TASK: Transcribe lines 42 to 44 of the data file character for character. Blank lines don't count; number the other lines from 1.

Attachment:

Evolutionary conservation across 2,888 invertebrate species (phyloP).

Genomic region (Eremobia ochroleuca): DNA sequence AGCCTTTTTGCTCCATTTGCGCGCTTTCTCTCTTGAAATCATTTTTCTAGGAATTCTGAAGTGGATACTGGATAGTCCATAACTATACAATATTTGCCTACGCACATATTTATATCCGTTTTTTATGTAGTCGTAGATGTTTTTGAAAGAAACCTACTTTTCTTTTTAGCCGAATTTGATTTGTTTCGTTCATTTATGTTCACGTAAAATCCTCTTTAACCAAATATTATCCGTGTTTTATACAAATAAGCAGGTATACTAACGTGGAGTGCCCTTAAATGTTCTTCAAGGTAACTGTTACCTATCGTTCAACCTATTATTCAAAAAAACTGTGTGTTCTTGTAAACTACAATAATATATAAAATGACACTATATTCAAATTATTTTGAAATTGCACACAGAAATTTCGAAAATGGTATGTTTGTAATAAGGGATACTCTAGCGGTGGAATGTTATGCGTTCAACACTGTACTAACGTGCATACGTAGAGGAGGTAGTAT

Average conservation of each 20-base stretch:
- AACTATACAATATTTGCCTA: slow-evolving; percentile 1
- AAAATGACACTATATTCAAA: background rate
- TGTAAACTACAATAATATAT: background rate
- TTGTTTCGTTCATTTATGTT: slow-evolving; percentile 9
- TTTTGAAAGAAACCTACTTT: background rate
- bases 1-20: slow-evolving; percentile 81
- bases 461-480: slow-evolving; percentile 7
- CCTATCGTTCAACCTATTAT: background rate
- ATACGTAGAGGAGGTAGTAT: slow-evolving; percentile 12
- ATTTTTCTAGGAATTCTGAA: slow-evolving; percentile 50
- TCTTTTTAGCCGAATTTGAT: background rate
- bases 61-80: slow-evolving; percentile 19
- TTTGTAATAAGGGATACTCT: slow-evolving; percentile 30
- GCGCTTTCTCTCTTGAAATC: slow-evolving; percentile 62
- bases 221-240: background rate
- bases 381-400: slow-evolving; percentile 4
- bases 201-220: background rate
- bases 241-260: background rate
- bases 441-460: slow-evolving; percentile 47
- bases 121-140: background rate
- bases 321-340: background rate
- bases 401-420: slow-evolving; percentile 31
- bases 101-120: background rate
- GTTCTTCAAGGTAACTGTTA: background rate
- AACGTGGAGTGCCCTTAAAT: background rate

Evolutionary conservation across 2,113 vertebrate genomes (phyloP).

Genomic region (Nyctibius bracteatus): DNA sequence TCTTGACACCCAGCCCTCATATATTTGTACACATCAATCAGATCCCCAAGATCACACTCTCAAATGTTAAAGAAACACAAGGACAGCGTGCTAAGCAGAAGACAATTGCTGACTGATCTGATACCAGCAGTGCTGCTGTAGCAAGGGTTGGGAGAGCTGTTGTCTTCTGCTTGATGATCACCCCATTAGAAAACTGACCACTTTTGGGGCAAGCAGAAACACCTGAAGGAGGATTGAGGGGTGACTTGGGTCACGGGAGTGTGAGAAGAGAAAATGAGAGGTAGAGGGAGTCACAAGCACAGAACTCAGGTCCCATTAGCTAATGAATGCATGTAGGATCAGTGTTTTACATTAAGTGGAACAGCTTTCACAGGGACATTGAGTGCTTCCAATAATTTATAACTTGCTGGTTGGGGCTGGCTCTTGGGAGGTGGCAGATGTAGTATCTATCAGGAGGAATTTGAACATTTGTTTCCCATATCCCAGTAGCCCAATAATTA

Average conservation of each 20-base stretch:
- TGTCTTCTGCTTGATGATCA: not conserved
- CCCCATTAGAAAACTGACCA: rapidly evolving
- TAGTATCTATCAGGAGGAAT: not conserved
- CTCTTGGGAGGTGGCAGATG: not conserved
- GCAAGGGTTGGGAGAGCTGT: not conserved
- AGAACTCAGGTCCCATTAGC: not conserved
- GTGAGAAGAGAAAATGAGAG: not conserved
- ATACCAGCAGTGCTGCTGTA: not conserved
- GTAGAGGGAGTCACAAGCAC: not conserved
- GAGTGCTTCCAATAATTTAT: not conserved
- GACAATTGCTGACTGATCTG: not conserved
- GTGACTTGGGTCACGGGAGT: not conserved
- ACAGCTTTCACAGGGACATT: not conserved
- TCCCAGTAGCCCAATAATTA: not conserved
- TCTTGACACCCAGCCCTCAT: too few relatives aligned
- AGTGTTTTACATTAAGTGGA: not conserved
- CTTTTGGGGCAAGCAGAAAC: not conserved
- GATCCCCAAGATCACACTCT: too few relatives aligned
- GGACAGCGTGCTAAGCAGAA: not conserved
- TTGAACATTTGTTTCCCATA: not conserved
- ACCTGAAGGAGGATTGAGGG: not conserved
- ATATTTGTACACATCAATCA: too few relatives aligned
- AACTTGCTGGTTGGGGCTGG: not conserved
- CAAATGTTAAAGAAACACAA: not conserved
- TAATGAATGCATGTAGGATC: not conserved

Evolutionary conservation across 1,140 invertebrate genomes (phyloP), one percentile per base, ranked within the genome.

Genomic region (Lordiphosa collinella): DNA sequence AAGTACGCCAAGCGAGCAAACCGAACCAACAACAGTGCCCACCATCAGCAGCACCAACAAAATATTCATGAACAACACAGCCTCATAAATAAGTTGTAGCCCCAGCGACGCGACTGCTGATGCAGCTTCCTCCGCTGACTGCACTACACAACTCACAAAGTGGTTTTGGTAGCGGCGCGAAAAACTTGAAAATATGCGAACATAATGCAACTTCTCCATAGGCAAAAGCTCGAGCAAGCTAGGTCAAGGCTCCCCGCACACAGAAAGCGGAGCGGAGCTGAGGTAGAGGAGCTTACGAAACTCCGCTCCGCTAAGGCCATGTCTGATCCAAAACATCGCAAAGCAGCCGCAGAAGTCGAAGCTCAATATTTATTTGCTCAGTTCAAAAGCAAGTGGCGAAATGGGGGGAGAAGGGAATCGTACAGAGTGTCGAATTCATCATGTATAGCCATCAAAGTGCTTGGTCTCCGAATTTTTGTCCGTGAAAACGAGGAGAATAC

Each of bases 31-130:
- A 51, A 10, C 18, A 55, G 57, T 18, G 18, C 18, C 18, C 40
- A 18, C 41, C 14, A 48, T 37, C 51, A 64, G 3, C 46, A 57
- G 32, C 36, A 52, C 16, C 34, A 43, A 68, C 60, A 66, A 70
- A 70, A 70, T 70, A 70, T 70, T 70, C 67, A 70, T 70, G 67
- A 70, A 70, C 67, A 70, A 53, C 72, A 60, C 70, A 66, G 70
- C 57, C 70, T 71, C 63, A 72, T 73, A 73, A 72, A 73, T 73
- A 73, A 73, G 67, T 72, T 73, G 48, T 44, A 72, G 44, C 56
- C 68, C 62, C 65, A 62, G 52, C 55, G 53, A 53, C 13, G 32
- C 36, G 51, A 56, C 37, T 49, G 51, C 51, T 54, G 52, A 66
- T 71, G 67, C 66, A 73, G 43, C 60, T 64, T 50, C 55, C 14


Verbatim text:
- GACAATTGCTGACTGATCTG: not conserved
- GTGACTTGGGTCACGGGAGT: not conserved
- ACAGCTTTCACAGGGACATT: not conserved